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Bitch at Us: Kyle Bailey of Birch & Barley, GBD, and Bluejacket

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Chef Kyle Bailey is the wunderkind behind Neighborhood Restaurant Group’s Birch and Barley, Churchkey, GBD, and Bluejacket. As the chef behind Birch & Barley, he was one of the first to set his sights on the now bustling 14th street corridor. While giving diners upscale American fare at Birch and Barley and one of the largest beer selections on the east coast at Churchkey, he also opened GBD, infamous for its fried chicken and doughnuts, and Bluejacket, the dining room and beer hall hybrid in the Navy Yard.

Kyle’s cooking philosophy revolves around fresh ingredients used in ways never done before, as evidenced in his cuisine at all four restaurants. We got the chance to spend a morning with Kyle talking beer, juggling multiple restaurants, and snacking on kiwi berries fresh from the U Street farmers’ market. Read on to see what he had to say and read our brunch reviews here, here, and here.
Kyle Bailey

Where is your favorite place to brunch in town?

I recently went to Kapnos and the brunch was really, really good. That’s where Tiff [my wife] and I go. I’m not off very often so when we go out, we go big time. We got everything on the menu. I like George and the way he runs his shop a lot. He’s very old school.

What is your favorite dish to cook for brunch?

I love corned beef hash but the really fun thing is that it take 3 or 4 weeks to brine. Then you cook the brined meat and you have to watch it every step of the way. When that’s done, you cool it, cut it, and recook with the potatoes, so every step is involved.

Do you prefer to brunch in or out?

Definitely in a restaurant because somebody else is cooking. Other chefs will tell you they hate cooking their own food. I don’t want to eat my own food because I know the secrets of the food. Going out to other peoples’ restaurants is great. It’s like how other people’s coffee is the best you’ve ever had.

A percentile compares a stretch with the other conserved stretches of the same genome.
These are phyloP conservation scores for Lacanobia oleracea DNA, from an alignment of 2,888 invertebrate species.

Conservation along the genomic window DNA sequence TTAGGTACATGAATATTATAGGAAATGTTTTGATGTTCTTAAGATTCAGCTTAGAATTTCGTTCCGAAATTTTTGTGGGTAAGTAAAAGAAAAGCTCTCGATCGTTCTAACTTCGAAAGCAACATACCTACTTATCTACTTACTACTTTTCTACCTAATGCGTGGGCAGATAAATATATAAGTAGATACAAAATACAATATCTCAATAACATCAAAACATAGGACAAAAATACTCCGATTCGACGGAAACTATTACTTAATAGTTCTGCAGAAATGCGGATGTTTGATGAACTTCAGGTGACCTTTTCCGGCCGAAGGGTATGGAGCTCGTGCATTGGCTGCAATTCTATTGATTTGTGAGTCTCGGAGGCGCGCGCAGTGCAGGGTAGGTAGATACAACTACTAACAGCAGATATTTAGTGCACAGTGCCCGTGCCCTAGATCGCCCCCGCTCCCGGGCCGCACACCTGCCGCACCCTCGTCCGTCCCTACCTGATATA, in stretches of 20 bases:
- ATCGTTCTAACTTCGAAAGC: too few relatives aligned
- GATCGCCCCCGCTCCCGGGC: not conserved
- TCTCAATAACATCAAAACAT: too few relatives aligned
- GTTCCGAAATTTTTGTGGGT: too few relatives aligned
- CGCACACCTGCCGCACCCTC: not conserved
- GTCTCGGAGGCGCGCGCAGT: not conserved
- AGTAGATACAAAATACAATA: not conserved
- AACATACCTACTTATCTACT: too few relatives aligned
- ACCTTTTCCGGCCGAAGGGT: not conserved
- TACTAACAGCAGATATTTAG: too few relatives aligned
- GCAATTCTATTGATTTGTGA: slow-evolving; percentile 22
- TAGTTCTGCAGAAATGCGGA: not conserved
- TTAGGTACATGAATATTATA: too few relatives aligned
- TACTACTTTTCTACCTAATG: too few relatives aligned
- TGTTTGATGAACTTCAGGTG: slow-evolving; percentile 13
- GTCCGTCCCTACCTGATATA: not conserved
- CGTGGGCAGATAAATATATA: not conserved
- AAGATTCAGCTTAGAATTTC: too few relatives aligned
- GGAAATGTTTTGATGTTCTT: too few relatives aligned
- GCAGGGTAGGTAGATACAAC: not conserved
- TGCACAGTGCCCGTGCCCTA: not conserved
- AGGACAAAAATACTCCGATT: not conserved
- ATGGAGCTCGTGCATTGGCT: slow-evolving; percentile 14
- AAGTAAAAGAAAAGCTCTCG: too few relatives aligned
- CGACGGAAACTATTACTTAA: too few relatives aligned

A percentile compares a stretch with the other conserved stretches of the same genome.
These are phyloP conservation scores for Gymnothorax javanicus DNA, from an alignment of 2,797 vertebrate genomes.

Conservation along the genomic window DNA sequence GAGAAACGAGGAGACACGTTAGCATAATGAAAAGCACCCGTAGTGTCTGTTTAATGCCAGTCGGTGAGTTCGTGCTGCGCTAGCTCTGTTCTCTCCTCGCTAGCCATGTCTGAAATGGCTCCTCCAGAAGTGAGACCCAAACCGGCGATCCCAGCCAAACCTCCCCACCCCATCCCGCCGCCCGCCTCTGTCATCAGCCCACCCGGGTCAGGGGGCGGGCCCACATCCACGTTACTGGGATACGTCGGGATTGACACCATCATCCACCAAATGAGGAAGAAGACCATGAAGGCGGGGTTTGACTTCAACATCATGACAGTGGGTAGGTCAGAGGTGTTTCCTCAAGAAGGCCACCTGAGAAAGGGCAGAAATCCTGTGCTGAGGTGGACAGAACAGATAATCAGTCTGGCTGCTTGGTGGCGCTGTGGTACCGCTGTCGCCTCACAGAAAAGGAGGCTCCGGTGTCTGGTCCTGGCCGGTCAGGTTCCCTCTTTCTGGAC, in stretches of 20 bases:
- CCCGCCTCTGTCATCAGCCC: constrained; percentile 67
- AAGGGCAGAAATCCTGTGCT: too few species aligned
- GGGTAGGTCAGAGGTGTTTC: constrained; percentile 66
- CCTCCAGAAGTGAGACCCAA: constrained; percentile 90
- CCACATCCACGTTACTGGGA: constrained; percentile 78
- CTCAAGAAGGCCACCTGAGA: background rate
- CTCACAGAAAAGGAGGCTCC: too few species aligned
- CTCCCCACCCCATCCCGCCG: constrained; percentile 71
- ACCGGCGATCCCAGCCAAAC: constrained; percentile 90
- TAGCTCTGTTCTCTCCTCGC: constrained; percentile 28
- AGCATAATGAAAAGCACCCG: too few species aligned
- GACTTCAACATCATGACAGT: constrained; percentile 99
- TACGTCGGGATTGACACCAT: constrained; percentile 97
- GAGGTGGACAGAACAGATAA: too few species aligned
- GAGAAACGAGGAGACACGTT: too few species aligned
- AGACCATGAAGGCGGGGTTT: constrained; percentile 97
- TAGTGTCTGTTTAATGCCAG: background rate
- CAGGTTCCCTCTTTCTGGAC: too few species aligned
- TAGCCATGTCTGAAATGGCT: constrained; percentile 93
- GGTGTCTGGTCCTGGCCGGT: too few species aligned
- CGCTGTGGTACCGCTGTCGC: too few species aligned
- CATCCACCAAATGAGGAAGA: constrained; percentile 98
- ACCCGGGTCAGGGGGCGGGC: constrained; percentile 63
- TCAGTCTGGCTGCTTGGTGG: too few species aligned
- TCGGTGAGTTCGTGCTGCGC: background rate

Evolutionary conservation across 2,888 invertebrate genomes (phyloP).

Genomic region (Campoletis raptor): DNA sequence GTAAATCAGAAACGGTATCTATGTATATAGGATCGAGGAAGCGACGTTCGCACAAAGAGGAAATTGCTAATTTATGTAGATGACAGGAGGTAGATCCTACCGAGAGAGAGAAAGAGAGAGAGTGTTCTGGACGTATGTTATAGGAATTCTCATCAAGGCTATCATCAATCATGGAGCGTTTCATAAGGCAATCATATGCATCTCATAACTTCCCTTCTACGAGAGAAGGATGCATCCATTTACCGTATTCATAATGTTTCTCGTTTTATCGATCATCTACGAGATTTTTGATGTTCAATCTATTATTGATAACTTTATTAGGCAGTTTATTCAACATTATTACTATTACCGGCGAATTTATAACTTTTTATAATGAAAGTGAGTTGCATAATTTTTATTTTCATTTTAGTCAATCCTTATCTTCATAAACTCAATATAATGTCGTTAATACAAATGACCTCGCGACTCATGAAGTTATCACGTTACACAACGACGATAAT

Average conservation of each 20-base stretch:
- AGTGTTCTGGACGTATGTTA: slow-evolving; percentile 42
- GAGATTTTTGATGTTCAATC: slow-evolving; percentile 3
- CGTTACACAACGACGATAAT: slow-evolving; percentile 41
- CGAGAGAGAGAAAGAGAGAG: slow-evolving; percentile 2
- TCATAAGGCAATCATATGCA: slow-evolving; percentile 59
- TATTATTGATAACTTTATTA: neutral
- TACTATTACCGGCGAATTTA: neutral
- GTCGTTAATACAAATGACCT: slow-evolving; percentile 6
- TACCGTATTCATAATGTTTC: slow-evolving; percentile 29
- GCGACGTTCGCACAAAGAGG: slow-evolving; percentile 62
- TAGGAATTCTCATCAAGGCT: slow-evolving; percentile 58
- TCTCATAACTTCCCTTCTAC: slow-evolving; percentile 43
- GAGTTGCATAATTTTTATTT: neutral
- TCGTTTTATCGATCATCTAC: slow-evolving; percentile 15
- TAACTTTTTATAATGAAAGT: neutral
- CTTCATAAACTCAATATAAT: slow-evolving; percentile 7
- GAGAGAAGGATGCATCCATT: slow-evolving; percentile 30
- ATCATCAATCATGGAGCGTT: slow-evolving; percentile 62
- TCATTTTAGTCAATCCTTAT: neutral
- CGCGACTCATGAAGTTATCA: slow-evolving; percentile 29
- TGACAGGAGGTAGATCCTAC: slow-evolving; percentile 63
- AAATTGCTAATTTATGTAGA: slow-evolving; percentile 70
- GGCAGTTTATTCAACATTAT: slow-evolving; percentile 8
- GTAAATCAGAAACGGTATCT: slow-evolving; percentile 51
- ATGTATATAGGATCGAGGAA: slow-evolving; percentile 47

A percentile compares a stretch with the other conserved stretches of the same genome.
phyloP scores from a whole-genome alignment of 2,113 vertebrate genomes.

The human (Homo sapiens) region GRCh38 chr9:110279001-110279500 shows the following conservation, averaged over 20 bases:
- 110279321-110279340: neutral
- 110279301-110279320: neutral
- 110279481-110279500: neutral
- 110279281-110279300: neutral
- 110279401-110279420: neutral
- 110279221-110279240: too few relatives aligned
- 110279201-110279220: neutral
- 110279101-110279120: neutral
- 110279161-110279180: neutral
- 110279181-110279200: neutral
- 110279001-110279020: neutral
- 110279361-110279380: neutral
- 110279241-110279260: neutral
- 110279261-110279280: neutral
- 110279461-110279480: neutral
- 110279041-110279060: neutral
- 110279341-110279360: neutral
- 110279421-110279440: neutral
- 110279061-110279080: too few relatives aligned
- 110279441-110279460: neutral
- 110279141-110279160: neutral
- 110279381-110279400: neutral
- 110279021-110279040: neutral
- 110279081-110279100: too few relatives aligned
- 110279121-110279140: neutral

What brunch item do you have to order if it’s on the menu?

French toast, man. I love French toast. Even bad French toast is good. I lived in Miami before the food scene was good, so we’d drink our faces off and go out to Denny’s. Back then they were super friendly and clean. We’d get their French toast and it would be three pieces of toast, so you stack them all and cut them into nine pieces. They’re all buttered and syrup’ed up, but in the middle there are three perfect pieces. Oh my God, just thinking about it. We always get Moons Over My Hammy, too. I don’t know what they do to the eggs, but it is the hottest thing ever. I don’t know how it doesn’t burst into flames or melt. It’s like super-heated ham.

 What is your favorite item on any of your restaurants’ brunch menu? What is the most-ordered item?

My favorite is the Eggs in Purgatory at the Arsenal with cheesy polenta. I just came from the 14th and U market where I get tomatoes from Garners Produce for the tomato sauce we use. He always has the best stuff and we end up jarring between 200 to 300 pounds between our restaurants. We take those tomatoes and add chorizo and chili flakes and bake the eggs in the tomato sauce. I don’t usually like to eat my own food, but I could eat that. The most ordered dish is chicken and waffles. 100 percent, every weekend.

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Do you prefer Bloody Marys or mimosas?

You know, man, I like a corpse reviver. I can’t do a Bloody Mary. Tomatoes tear me up. I could drink mimosas, but I could also just be drinking champagne. The corpse reviver will get you there and has the best name.

If you had to invite a group of local celebrities to brunch, who would they be?

Probably Supreme Court Justice Sotomayor. She’s always been really great to us and comes in a bunch. I don’t know if she’s had brunch, but I’d like to extend that offer. The entire band GWAR from Richmond in costume, if they could. I’ll set up a separate area for them. Dave Grohl has been to Churchkey once or twice but it was super crowded. I would have him come in for a quiet brunch with his family. We don’t bug celebrities.

Congratulations on five years since the opening of Birch and Barley! Being one of the pioneers of 14th street, how you have kept innovating to keep the restaurant a perennial favorite?

The menu changes almost every day and that’s definitely been the ethos of the restaurant. Let’s challenge ourselves and try to do something different and never done before. Every night after service, the kitchen guys sit down and have a beer and talk about what’s in season, what they’ve never done, and what sucks. You should never have anything that sucks. My favorite part of the day is kicking around ideas. We constantly have events going on that help keep it fresh as well.

People always think of wine rather than beer when they think of food pairings, but Birch and Barley and Churchkey have changed that notion. Why do you think that is?

So you have to look back at how food has become more commonplace in America. Different cultures, mostly European ones, have ben crushing food for so long. A long time in America, we were only taking ideas from the French and Italians that pair food with wine.  But if you go to Germany and the Czech Republic, they’re drinking beer with food.